In addition to quality food, successful canning starts with the use of jars in good condition and new lids with new or used ring bands in good condition. Regular and wide-mouth Mason-type, threaded, home-canning jars with self-sealing lids are the best choice. They come in ½ pint, pint, 1 ½ pin, quart and ½ gallon sizes. Half-gallon jars should only be used for canning very acid juices. Some jelly jars do come in smaller sizes and are processed according to the recommendations in the recipe.
Canning jars in good condition are reusable for years. Check them for nicks, cracks, and hairline factures before they are used. Small nicks on the rims of the jars can cause the jar not to seal properly. Bail-wire jars with rubber gaskets are not recommended for canning. Bail wire jars have not been made in the United States since the early 1960’s. Jars are subject to more seal failures and breakage. They do make great storage jars for dried foods. Older jars, including those that once used zinc-based lids, may also have lead issues.
After checking your jars for imperfections, it is time to get them ready for use. Wash empty jars in hot, soapy water and rinse well by hand, or wash in the dishwater. Keep jars warm until they are filled with food. You want to avoid filling cold jars with hot food. The jar could crack. Jars that have scale or hard-water films can be soaked for several hours in a vinegar solution of 1 cup of vinegar (5% acidity) to one gallon of water.
All jars with jams, jellies and pickled products processed for less than 10 minutes need to be sterilized. To sterilize, place the jars in the canner and fill jars and the pot with hot water to 1 inch above the jars. Boil the jars for 10 minutes. Increase boiling time by an additional 1 minute for every 1,000 feet above sea level.
Next, prepare lids according to the manufacturer’s instructions. This is important because several years ago, manufacturers such as Ball® changed the design of lids to increase rust resistance and seal-ability and most lids NO longer need to be preheated. Boiling or heating of lids can contribute to seal failure.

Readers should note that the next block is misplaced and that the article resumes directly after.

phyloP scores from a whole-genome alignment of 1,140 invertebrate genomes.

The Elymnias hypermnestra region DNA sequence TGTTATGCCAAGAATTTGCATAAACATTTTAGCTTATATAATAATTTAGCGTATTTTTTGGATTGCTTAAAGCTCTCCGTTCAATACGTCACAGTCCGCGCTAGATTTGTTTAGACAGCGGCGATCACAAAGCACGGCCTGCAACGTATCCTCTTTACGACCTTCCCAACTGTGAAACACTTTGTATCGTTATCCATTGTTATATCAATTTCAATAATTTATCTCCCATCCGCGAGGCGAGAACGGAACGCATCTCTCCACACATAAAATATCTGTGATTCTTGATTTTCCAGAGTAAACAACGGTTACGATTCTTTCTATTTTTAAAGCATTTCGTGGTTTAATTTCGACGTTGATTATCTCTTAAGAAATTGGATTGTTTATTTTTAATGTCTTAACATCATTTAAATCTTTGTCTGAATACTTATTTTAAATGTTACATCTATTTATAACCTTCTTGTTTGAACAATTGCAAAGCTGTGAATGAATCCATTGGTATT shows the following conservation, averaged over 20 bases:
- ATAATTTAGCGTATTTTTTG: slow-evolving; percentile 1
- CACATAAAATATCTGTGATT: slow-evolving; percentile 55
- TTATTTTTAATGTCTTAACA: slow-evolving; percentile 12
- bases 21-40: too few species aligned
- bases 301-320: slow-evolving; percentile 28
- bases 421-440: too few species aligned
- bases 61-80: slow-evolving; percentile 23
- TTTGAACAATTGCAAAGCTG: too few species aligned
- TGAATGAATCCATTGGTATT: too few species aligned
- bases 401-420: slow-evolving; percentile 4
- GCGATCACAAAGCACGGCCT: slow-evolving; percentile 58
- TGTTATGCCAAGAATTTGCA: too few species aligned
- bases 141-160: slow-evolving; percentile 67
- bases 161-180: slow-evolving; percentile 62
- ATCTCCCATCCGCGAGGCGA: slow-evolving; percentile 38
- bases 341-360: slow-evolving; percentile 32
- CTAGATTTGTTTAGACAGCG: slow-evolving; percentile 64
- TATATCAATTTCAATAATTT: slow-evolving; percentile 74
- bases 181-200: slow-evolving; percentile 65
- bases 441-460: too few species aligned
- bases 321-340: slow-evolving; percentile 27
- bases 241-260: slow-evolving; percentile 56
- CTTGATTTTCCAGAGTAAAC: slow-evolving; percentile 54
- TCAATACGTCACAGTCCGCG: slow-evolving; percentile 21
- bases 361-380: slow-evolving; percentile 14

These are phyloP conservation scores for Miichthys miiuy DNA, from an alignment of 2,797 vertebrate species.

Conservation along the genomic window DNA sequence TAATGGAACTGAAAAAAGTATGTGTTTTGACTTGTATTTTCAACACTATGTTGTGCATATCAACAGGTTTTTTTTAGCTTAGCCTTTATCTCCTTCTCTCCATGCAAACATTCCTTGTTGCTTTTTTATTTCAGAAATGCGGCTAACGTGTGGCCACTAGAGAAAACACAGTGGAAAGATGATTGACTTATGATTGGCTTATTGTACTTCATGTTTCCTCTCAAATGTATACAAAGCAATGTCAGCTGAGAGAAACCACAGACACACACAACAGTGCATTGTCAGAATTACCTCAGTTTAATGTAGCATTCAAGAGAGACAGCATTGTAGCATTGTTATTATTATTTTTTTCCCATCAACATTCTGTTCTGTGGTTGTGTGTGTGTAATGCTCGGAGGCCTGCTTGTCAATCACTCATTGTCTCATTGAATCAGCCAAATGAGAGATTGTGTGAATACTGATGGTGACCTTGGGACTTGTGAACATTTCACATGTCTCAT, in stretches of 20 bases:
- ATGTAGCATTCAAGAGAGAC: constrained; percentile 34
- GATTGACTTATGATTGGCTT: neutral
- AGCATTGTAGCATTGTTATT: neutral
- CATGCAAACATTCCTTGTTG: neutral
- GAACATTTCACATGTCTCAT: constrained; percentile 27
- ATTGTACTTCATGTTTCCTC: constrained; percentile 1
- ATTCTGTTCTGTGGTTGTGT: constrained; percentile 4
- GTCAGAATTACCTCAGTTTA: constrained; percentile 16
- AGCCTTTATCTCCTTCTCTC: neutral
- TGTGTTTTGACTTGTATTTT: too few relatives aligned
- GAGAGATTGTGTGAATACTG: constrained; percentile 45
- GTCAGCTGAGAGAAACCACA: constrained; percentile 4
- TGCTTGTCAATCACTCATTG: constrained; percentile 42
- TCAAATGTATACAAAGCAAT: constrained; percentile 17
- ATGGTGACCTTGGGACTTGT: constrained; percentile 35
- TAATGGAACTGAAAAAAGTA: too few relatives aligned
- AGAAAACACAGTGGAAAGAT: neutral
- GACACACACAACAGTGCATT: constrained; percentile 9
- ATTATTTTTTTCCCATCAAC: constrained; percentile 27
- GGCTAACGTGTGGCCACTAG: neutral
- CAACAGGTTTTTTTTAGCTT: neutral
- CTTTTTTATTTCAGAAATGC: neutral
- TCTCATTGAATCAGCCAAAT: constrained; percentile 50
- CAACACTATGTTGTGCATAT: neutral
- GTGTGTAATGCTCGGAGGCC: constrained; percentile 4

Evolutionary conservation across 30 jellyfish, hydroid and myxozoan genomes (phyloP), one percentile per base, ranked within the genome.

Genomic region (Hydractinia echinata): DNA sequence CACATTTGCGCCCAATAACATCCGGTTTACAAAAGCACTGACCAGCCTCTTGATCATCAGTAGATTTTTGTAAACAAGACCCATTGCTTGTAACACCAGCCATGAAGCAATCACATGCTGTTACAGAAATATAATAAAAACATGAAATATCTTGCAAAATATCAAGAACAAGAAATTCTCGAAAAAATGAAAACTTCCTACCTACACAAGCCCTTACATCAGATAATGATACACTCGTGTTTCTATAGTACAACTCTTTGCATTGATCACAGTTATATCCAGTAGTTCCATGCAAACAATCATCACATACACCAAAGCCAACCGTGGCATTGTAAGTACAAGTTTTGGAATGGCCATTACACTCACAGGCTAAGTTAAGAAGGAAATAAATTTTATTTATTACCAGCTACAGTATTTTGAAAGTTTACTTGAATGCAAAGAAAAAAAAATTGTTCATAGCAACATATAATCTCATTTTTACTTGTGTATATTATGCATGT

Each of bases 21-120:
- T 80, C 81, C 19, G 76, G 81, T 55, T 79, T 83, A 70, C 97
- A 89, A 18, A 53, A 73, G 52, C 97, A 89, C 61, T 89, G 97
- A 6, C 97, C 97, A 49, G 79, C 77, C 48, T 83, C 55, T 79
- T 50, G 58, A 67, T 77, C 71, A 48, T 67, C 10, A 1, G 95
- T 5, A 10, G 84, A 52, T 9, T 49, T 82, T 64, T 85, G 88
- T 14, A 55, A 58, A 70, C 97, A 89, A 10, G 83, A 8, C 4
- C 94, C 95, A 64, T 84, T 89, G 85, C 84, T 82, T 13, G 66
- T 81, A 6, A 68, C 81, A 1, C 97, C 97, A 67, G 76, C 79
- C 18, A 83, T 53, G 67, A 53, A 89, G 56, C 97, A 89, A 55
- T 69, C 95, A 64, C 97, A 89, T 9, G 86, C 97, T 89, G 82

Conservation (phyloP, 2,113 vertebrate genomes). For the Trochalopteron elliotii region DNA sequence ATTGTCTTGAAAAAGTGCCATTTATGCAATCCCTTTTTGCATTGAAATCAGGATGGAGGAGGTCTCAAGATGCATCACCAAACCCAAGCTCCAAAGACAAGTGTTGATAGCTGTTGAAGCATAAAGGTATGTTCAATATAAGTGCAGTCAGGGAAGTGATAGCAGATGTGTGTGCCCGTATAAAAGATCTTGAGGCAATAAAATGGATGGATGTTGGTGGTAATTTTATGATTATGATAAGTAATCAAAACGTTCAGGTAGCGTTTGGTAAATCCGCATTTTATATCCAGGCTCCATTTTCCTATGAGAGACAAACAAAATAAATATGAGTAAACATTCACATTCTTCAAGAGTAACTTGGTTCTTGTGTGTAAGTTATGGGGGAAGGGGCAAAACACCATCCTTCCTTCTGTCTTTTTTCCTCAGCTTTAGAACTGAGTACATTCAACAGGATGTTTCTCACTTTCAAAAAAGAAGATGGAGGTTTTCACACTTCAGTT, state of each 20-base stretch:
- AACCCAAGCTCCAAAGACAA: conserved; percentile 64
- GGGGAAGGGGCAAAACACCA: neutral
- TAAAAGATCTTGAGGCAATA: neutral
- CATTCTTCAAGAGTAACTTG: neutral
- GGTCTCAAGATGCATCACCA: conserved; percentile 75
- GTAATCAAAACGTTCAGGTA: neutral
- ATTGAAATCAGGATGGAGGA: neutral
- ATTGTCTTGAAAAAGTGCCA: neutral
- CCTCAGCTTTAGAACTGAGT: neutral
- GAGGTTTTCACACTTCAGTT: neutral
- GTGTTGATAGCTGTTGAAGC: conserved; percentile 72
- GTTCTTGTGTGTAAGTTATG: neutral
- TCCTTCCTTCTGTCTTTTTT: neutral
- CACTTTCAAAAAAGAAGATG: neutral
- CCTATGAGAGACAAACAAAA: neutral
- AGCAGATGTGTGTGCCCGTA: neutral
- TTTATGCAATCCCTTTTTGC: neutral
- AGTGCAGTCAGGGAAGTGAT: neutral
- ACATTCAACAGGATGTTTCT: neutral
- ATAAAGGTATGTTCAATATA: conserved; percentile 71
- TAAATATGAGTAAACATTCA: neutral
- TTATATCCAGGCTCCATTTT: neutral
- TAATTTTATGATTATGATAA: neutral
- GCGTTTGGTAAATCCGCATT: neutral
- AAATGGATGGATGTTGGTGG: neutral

Flat metal lids are meant to be used once than tossed after the jar of food has been used. Ring bands in good condition can be reused year after year if they are not misshaped or rusty. Wash both lids and bands prior to canning. Tighten bands on the jars until finger tight. Don’t over tighten because air won’t be able to escape jars causing contents to darken and lids to buckle and jars to break. Too little tightening can lead to liquid loss in jars and seal failure.
Once the jars of food are processed, do not retighten the bands. Leave them alone while the jars cool for 12 -24 hours. The seal will form and strengthen as the jar cools. Once the jars have cooled, remove the ring bands, wash, dry and store for the next time you can. You do not need to store jars of food with the band on since the seal on the jars will be enough to keep the food inside the jars safe. Gently wash the jars with hot, soapy water, rinse and dry before storage. Everything is sealed so soap will not penetrate the seal.
Unsealed jars of food may be reprocessed within 24 hours using a new lid. You can also store them in the refrigerator and use within a few days or freeze the contents in freezer safe packaging.
The last thing is marking the lids with contents, date, and batch number, if canning more than one batch per day. If something were to go wrong with the seals, you would know which other products were canned at the same time.
National Center for Home Food Preservation (2023). General Canning Information: Recommended Jars and Lids. University of Georgia.
Barbara H. Ingham (27 July 2020). Canning Update: successful jar sealing. University of Wisconsin Extension.